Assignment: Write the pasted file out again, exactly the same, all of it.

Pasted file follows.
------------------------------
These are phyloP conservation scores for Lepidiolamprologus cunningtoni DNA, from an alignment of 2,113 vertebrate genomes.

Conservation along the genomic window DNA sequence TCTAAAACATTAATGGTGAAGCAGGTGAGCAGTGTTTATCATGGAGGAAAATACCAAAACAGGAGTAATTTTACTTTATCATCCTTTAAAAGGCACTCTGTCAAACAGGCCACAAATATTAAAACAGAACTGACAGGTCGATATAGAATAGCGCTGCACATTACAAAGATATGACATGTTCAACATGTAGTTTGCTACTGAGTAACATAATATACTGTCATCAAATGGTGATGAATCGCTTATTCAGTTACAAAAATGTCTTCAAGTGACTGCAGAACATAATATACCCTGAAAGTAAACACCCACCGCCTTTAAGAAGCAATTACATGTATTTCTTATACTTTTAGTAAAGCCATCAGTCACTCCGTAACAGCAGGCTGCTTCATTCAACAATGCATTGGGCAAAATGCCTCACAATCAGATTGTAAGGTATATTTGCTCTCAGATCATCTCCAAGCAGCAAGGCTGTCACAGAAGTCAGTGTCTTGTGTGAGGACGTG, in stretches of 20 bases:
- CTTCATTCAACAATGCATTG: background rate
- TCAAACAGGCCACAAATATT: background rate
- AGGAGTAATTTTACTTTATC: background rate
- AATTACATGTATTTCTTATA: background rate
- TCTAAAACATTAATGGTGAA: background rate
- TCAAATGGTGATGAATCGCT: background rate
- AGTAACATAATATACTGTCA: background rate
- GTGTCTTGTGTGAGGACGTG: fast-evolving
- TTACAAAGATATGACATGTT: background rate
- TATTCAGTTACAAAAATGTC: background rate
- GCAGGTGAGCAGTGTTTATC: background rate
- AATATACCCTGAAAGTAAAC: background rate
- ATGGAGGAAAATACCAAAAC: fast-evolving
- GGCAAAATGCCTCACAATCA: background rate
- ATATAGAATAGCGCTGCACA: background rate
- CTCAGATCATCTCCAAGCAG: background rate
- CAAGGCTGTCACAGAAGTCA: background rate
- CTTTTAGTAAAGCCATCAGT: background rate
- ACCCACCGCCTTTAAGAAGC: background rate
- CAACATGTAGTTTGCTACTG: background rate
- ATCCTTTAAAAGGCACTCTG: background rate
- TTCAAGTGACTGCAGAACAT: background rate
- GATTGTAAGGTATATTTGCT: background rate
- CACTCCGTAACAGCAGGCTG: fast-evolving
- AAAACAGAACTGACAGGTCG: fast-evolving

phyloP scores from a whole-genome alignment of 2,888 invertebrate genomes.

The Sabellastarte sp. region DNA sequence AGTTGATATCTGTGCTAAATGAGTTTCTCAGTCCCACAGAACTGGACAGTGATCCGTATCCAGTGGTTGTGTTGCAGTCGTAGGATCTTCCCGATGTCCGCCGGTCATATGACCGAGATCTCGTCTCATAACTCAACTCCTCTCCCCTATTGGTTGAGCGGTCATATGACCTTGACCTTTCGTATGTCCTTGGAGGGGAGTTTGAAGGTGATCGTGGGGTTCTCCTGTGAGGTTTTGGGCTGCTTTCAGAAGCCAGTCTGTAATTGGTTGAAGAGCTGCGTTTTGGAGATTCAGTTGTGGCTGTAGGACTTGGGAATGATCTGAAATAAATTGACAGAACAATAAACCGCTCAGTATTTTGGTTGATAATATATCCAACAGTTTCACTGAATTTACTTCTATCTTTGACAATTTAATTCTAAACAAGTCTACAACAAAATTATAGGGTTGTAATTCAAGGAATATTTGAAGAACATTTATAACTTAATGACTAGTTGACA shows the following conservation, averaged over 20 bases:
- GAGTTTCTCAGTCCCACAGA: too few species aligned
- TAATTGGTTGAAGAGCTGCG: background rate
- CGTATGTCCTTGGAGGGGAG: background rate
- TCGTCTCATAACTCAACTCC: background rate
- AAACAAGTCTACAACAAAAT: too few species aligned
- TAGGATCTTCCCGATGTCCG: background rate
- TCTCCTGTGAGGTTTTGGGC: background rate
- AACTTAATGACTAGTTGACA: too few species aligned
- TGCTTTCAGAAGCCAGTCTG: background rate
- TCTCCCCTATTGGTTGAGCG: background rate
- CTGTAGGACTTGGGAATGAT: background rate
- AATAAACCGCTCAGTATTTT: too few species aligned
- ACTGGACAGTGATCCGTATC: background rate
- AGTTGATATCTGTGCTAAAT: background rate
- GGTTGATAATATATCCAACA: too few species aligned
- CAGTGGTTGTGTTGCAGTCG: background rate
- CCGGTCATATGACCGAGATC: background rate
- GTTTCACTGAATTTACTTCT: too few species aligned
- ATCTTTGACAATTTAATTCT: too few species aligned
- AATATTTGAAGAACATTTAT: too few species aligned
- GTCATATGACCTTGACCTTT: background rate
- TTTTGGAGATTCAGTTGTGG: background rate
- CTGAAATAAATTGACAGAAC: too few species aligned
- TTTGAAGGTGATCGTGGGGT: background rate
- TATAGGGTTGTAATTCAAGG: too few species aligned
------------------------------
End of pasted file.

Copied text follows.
These are phyloP conservation scores for Lepidiolamprologus cunningtoni DNA, from an alignment of 2,113 vertebrate genomes.

Conservation along the genomic window DNA sequence TCTAAAACATTAATGGTGAAGCAGGTGAGCAGTGTTTATCATGGAGGAAAATACCAAAACAGGAGTAATTTTACTTTATCATCCTTTAAAAGGCACTCTGTCAAACAGGCCACAAATATTAAAACAGAACTGACAGGTCGATATAGAATAGCGCTGCACATTACAAAGATATGACATGTTCAACATGTAGTTTGCTACTGAGTAACATAATATACTGTCATCAAATGGTGATGAATCGCTTATTCAGTTACAAAAATGTCTTCAAGTGACTGCAGAACATAATATACCCTGAAAGTAAACACCCACCGCCTTTAAGAAGCAATTACATGTATTTCTTATACTTTTAGTAAAGCCATCAGTCACTCCGTAACAGCAGGCTGCTTCATTCAACAATGCATTGGGCAAAATGCCTCACAATCAGATTGTAAGGTATATTTGCTCTCAGATCATCTCCAAGCAGCAAGGCTGTCACAGAAGTCAGTGTCTTGTGTGAGGACGTG, in stretches of 20 bases:
- CTTCATTCAACAATGCATTG: background rate
- TCAAACAGGCCACAAATATT: background rate
- AGGAGTAATTTTACTTTATC: background rate
- AATTACATGTATTTCTTATA: background rate
- TCTAAAACATTAATGGTGAA: background rate
- TCAAATGGTGATGAATCGCT: background rate
- AGTAACATAATATACTGTCA: background rate
- GTGTCTTGTGTGAGGACGTG: fast-evolving
- TTACAAAGATATGACATGTT: background rate
- TATTCAGTTACAAAAATGTC: background rate
- GCAGGTGAGCAGTGTTTATC: background rate
- AATATACCCTGAAAGTAAAC: background rate
- ATGGAGGAAAATACCAAAAC: fast-evolving
- GGCAAAATGCCTCACAATCA: background rate
- ATATAGAATAGCGCTGCACA: background rate
- CTCAGATCATCTCCAAGCAG: background rate
- CAAGGCTGTCACAGAAGTCA: background rate
- CTTTTAGTAAAGCCATCAGT: background rate
- ACCCACCGCCTTTAAGAAGC: background rate
- CAACATGTAGTTTGCTACTG: background rate
- ATCCTTTAAAAGGCACTCTG: background rate
- TTCAAGTGACTGCAGAACAT: background rate
- GATTGTAAGGTATATTTGCT: background rate
- CACTCCGTAACAGCAGGCTG: fast-evolving
- AAAACAGAACTGACAGGTCG: fast-evolving

phyloP scores from a whole-genome alignment of 2,888 invertebrate genomes.

The Sabellastarte sp. region DNA sequence AGTTGATATCTGTGCTAAATGAGTTTCTCAGTCCCACAGAACTGGACAGTGATCCGTATCCAGTGGTTGTGTTGCAGTCGTAGGATCTTCCCGATGTCCGCCGGTCATATGACCGAGATCTCGTCTCATAACTCAACTCCTCTCCCCTATTGGTTGAGCGGTCATATGACCTTGACCTTTCGTATGTCCTTGGAGGGGAGTTTGAAGGTGATCGTGGGGTTCTCCTGTGAGGTTTTGGGCTGCTTTCAGAAGCCAGTCTGTAATTGGTTGAAGAGCTGCGTTTTGGAGATTCAGTTGTGGCTGTAGGACTTGGGAATGATCTGAAATAAATTGACAGAACAATAAACCGCTCAGTATTTTGGTTGATAATATATCCAACAGTTTCACTGAATTTACTTCTATCTTTGACAATTTAATTCTAAACAAGTCTACAACAAAATTATAGGGTTGTAATTCAAGGAATATTTGAAGAACATTTATAACTTAATGACTAGTTGACA shows the following conservation, averaged over 20 bases:
- GAGTTTCTCAGTCCCACAGA: too few species aligned
- TAATTGGTTGAAGAGCTGCG: background rate
- CGTATGTCCTTGGAGGGGAG: background rate
- TCGTCTCATAACTCAACTCC: background rate
- AAACAAGTCTACAACAAAAT: too few species aligned
- TAGGATCTTCCCGATGTCCG: background rate
- TCTCCTGTGAGGTTTTGGGC: background rate
- AACTTAATGACTAGTTGACA: too few species aligned
- TGCTTTCAGAAGCCAGTCTG: background rate
- TCTCCCCTATTGGTTGAGCG: background rate
- CTGTAGGACTTGGGAATGAT: background rate
- AATAAACCGCTCAGTATTTT: too few species aligned
- ACTGGACAGTGATCCGTATC: background rate
- AGTTGATATCTGTGCTAAAT: background rate
- GGTTGATAATATATCCAACA: too few species aligned
- CAGTGGTTGTGTTGCAGTCG: background rate
- CCGGTCATATGACCGAGATC: background rate
- GTTTCACTGAATTTACTTCT: too few species aligned
- ATCTTTGACAATTTAATTCT: too few species aligned
- AATATTTGAAGAACATTTAT: too few species aligned
- GTCATATGACCTTGACCTTT: background rate
- TTTTGGAGATTCAGTTGTGG: background rate
- CTGAAATAAATTGACAGAAC: too few species aligned
- TTTGAAGGTGATCGTGGGGT: background rate
- TATAGGGTTGTAATTCAAGG: too few species aligned